Clare's Woodland

[The continuation of "King Street" the Roman road that runs down the side of Emmonsails Heathe and Castor Hanglands]

What changes have taken place in the countryside in the area that Clare knew well — between Helpston and Castor — from the early 19th century until today? The changes in land use and distribution of habitats are in many ways the background to changes that have occurred in the flora and fauna since Clare's time. A comparison of maps of that period and modern maps reveals that apart from very minor changes in boundaries, the woodland cover of today is the same as in 1809. It is still possible to walk under the same oak trees near Castor that Clare would have seen as young trees within the coppice system.

However, many marginal habitats such as ponds, marsh and grassland have either gone or survive as mere fragments, and as such, are perhaps in the long term no longer viable for the flora and fauna they support. During the last decade conservationists have become increasingly concerned at the results of canalising water courses, but Clare experienced the same feelings of alarm at such treatments, which although less far-reaching, were being introduced in his time.

The woodland cover has remained because of something that Clare deplored: a combination of large estates and associated game shooting and fox hunting. There is no doubt that large areas of countryside within the triangle of Peterborough, Wansford and Stamford, and its complex of ancient woodland is a result of this type of land use. Without shooting and hunting, many of these woods would have been felled and ploughed or replanted with conifers. Today there are still restrictive notices on many woods in the area, the type of notice that Clare saw in his day. I recall with amusement some lines from his Journal:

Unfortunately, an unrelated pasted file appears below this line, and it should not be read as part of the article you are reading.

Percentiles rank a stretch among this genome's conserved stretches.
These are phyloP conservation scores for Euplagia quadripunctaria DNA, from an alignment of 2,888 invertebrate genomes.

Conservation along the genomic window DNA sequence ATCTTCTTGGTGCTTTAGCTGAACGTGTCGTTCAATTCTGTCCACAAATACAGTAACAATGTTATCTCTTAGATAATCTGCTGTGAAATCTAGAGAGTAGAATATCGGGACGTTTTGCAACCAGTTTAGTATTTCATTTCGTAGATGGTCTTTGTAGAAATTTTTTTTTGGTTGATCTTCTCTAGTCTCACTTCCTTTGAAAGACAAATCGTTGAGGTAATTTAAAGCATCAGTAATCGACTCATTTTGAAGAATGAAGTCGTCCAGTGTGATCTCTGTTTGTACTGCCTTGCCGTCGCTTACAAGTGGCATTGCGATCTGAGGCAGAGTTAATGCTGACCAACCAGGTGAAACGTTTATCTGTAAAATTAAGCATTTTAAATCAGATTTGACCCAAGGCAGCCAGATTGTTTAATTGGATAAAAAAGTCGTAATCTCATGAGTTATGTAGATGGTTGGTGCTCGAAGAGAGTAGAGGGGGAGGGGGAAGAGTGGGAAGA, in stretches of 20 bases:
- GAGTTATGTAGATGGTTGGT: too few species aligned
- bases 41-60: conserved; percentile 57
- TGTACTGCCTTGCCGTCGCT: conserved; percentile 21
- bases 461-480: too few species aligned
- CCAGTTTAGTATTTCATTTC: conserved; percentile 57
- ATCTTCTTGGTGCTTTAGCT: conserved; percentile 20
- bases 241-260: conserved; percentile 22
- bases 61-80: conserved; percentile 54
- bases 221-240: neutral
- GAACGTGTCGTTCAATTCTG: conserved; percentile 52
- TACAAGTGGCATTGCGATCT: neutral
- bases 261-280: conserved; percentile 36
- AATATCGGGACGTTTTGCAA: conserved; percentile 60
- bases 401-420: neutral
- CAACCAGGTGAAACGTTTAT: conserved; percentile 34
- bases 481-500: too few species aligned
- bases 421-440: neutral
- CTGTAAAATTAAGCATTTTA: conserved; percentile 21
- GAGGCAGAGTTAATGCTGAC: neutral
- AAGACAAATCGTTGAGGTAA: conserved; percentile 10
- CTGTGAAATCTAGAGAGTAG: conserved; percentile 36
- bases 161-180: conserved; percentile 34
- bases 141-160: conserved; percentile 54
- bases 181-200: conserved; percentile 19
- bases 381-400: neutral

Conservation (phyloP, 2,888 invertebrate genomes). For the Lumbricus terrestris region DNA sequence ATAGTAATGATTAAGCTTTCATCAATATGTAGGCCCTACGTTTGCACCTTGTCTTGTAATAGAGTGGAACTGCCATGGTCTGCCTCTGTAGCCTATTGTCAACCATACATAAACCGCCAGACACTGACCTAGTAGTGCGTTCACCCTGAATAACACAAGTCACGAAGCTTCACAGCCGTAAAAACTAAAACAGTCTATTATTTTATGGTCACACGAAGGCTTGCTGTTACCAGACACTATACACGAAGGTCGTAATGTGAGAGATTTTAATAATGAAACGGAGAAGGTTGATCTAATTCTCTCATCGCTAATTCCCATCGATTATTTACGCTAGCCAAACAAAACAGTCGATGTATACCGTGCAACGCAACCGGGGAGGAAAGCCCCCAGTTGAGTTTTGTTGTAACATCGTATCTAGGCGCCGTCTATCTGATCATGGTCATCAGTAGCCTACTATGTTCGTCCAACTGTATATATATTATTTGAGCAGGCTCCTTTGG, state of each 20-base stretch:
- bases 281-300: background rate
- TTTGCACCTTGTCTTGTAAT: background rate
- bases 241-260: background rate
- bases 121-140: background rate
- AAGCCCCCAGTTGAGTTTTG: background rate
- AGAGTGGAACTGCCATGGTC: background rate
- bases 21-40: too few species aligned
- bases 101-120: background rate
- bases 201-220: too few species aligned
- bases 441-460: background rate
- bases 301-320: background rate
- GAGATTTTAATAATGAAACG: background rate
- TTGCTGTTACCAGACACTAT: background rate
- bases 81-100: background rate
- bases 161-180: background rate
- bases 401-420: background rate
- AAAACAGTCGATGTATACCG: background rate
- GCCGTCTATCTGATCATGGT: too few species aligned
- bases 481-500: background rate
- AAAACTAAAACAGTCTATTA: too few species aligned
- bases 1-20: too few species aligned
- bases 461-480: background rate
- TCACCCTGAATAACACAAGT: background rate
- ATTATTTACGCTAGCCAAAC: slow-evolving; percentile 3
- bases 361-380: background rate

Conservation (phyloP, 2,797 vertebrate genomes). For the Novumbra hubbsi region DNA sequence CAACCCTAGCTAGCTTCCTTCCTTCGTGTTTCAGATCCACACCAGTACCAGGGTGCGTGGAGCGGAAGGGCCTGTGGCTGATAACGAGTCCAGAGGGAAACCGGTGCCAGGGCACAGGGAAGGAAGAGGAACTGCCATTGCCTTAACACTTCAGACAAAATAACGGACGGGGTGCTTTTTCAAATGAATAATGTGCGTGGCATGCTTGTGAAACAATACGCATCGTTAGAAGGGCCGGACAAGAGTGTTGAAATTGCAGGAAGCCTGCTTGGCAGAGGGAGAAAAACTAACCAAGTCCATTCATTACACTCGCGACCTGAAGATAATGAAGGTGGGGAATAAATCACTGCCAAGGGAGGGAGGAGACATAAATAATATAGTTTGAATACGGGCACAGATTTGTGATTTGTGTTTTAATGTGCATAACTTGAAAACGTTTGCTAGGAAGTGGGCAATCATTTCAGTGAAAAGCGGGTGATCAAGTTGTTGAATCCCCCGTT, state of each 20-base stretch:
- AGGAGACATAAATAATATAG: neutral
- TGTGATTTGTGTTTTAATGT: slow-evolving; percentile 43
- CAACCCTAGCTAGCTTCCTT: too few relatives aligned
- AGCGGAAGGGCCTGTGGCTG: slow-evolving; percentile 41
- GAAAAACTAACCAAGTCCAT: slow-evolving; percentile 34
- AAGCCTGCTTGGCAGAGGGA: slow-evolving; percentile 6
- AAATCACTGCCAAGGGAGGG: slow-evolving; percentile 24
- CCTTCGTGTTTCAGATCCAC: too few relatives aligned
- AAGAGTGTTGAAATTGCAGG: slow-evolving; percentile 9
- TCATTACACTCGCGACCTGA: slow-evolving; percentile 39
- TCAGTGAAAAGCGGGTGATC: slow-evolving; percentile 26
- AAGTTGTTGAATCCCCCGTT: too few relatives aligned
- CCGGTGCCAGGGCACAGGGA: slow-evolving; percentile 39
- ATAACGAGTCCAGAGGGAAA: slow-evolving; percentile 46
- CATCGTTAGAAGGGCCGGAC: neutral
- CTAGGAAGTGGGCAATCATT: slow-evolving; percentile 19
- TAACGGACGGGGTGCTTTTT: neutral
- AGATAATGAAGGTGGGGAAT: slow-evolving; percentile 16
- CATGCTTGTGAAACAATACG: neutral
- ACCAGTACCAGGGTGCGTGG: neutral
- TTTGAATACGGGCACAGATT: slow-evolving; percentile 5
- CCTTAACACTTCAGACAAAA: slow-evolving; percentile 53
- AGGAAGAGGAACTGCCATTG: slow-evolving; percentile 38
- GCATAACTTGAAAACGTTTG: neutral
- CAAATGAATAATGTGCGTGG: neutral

16th April 1825
“Took a walk in the fields a birds nesting & botanizing & had like to have been taken up as a poacher in Hilly wood by a meddlesome conseited keeper belonging to Sir John Trollop he swore that he had seen me in act more than once of shooting game when I never shot even so much as a sparrow in my life - what terrifying rascals these woodkeepers & gamekeepers are they make a prison of the forrests & are its gaolers”

We may wonder how Clare accumulated his knowledge of natural history. After all, as a villager in Helpston, particularly in his youth, he would not have had access to many books on such a specialised subject, let alone a library, and most of the books he owned were acquired after he had obtained his initial knowledge. I think the answer is that he learnt a lot from his own eager observations and from the villagers themselves. People living in the country know a great deal more about wildlife than they are often given credit. In addition, he was friendly with two servants at Milton Hall: E T Artis, an archaeologist, and T Henderson, who was a keen naturalist, and Clare visited them frequently until Artis left in 1826.

I feel the best way to appreciate John Clare is to visit his countryside now, and in particular the two places that are as close as we can get to the countryside he knew. One is Castor Hanglands, the heath part of which is referred to as Emmonsails Heath. The other is Barnack Hills and Holes, a quarry where limestone has been extracted as far back as Roman times, and which probably still has as many plant species as when Clare knew it. Both sites are now National Nature Reserves. You can still hear the nightingale and grasshopper warbler, still see bee orchids and honeysuckle, and if you sit and rest awhile in Hanglands Wood amidst the thick bluebells, under oak and hazel, you can imagine Clare enjoying the same peace and tranquillity.

Untroubling and untroubled where I lie,
The grass below - above the vaulted sky.

Ray Collier
JCS Newsletter No. 47 (March 1995)